It's not lack of subsidies for renewables that will cause the UK to miss its climate change targets, says John Parsons.
12th August 2016 by Networks
I have been working in the energy sector for a lot longer than I would like to admit. Over this time, I have become very sceptical about government targets, assuming that they will probably be missed and that those who base their businesses on them are going to be disappointed.
“The targets that we will miss in 2020 are for clean loads – heat humps and EVs – while clean generation is close to target for 2020.”
The recent headlines about the government reducing the funding for renewables generation and the Future Energy Scenarios (FES) 2016 report stating that we were not going to meet our 2020 targets headlines would seem to confirm these prejudices.
Looking at the data though, suggests that things are more complicated. I have been doing some work on various network system statistics and one that caught my eye was the REPD dataset because this shows that renewable generation has actually made significant progress.
Total renewable capacity now is 25 GW and, if you add in what is either under construction or approved and awaiting construction, then the total comes to 54 GW. This compares to a system maximum demand in 2015 of 50.6 GW so a significant proportion and one that is going to have a real impact on the networks.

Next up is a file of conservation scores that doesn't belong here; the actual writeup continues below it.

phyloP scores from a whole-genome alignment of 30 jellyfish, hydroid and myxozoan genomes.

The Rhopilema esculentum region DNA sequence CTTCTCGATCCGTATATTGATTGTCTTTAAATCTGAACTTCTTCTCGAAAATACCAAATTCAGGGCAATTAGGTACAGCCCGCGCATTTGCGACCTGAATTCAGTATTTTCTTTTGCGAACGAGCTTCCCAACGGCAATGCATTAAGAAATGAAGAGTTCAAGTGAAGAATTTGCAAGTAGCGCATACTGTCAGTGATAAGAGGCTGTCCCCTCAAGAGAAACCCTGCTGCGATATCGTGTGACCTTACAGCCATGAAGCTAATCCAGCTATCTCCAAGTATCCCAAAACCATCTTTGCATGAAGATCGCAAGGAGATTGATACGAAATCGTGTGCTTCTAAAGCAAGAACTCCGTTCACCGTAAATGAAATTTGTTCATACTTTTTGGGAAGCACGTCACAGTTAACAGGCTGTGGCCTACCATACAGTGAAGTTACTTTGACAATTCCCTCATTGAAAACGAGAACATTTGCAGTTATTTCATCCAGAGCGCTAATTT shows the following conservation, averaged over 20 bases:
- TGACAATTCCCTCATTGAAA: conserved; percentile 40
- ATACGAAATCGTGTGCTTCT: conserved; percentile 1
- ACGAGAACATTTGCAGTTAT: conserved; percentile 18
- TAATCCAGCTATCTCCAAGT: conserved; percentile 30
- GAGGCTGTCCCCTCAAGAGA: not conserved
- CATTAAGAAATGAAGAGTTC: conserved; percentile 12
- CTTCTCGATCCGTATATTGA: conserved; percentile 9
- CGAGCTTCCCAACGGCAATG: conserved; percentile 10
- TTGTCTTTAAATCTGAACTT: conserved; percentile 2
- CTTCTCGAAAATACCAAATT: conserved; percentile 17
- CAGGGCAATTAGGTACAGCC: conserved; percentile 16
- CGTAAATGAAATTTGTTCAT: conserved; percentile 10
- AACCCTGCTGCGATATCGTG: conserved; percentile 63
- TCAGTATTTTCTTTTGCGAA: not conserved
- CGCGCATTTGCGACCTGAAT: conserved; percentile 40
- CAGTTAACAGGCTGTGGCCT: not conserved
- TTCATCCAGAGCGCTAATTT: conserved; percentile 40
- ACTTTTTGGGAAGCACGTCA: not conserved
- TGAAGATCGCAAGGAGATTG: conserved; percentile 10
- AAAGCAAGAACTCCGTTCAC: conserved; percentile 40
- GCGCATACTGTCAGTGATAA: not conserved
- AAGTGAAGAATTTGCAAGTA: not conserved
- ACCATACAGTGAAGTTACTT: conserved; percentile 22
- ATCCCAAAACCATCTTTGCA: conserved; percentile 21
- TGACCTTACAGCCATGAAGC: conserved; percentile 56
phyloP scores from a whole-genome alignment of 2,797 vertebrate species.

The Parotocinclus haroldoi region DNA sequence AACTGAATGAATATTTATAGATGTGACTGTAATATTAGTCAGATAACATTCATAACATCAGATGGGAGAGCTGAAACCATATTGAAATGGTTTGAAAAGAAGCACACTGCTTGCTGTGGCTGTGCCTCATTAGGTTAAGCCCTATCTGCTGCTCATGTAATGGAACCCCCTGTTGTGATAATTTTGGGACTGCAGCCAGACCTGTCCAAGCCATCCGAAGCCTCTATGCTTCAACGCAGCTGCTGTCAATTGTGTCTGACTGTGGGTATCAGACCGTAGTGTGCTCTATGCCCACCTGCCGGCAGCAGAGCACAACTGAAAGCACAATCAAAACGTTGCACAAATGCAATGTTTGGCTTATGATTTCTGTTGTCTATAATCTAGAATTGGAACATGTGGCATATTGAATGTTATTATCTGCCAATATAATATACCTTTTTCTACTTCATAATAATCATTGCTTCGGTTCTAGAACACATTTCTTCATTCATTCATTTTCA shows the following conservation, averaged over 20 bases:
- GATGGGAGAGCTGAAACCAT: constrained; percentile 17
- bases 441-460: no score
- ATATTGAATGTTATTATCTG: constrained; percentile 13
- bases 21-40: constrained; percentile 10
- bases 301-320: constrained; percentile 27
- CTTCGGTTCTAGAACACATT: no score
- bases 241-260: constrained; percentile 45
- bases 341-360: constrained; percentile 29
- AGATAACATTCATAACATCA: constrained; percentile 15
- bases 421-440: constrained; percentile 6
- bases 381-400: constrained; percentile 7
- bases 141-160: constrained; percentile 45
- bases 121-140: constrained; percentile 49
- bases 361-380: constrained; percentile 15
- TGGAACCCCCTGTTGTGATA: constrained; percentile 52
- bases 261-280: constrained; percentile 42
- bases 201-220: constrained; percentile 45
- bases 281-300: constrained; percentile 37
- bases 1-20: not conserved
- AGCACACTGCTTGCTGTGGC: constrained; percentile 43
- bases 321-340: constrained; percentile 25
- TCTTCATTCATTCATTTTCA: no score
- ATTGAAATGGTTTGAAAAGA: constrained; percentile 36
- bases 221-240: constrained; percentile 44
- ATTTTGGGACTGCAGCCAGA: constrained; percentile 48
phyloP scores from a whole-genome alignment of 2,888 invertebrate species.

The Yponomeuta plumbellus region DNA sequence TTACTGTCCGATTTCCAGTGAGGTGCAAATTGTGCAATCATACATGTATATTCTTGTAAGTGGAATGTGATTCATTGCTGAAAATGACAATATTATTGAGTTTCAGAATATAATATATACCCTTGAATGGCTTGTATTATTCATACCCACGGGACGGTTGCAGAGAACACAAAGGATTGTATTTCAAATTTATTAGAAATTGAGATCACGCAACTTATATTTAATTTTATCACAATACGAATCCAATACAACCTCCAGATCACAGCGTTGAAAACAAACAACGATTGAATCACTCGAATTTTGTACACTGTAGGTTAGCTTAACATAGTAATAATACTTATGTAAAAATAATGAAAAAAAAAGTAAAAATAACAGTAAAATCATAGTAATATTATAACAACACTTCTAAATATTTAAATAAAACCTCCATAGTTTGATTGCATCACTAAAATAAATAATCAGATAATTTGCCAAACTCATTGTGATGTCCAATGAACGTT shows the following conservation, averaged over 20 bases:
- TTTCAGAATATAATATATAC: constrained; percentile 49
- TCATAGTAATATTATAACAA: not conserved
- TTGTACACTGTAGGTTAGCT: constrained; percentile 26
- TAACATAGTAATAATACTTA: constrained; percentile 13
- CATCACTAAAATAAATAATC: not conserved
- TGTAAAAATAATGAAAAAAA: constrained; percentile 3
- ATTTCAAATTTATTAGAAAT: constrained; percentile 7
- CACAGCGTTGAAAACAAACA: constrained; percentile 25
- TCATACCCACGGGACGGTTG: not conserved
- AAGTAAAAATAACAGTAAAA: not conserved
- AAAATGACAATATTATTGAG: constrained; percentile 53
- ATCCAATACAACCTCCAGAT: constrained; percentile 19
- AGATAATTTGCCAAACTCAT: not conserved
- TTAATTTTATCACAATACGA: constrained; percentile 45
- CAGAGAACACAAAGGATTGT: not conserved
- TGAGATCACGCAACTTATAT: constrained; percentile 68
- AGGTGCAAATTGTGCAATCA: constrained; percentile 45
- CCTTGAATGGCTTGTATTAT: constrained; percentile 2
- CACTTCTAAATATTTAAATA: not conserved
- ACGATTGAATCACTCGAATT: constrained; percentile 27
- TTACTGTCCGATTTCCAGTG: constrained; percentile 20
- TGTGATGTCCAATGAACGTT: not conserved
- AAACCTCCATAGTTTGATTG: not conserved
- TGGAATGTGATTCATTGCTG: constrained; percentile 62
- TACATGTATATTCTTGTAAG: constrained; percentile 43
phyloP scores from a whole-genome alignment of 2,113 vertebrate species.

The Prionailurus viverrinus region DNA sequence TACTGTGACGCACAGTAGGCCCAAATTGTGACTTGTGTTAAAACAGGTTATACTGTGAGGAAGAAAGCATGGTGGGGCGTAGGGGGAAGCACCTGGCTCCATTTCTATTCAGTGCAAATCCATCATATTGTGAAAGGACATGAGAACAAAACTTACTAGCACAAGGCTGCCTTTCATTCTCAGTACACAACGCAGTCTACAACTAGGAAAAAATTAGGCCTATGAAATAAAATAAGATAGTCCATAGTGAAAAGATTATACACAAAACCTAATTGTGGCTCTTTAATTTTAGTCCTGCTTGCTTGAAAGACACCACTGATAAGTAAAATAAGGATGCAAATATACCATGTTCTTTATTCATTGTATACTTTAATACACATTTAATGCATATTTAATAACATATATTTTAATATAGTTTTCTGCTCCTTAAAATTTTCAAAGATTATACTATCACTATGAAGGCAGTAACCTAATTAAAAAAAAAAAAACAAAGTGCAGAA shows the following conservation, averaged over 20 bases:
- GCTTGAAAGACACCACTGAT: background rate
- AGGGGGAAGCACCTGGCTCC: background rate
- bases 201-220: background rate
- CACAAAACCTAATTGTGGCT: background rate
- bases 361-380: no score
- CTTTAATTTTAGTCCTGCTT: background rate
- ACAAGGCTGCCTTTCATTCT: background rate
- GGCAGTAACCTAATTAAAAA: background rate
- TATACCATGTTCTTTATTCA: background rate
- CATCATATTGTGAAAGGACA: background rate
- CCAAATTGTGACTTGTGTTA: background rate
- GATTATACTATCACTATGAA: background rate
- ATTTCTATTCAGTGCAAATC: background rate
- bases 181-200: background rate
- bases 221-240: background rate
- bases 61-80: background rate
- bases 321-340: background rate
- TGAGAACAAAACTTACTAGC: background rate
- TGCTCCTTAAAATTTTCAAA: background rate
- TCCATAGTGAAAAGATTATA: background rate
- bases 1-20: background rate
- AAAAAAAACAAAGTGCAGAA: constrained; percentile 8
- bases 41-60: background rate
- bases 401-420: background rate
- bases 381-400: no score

Which means that I am probably wrong about governments missing (some of) their targets although I know a few who would agree with the dangers of basing a business on them.
This conclusion is confirmed by the FES report which shows that the targets that we will miss in 2020 are for clean loads – heat humps and EVs – while clean generation is close to target for 2020. This suggests that we are looking at a multi-path decarbonisation with clean generation going ahead of clean loads.
This is probably helpful as it should give the networks some space to sort out how to manage the new generation capacity before they come under major stress meeting the new loads. What it does do, though, is reduce the options for using the new loads to provide flexibility.
What is clear though is that the networks are going to have to adapt to operating with large volumes of renewable and distributed generation and the need for smart grids technology is going to be very real.
One final observation from the FES report relates to interconnectors. For their ‘Gone Green’ scenario, the only one that meets government targets, there is a need for 23 GW of interconnector. This needs to interconnect to the continent which is going to be interesting in a post-Brexit world meaning that access to the European energy market is likely to be a key element of the negotiations.
Which brings me to the other thing I have learnt about governments – when they really need to, they usually find a solution to problems. But it’s seldom the one you wanted.
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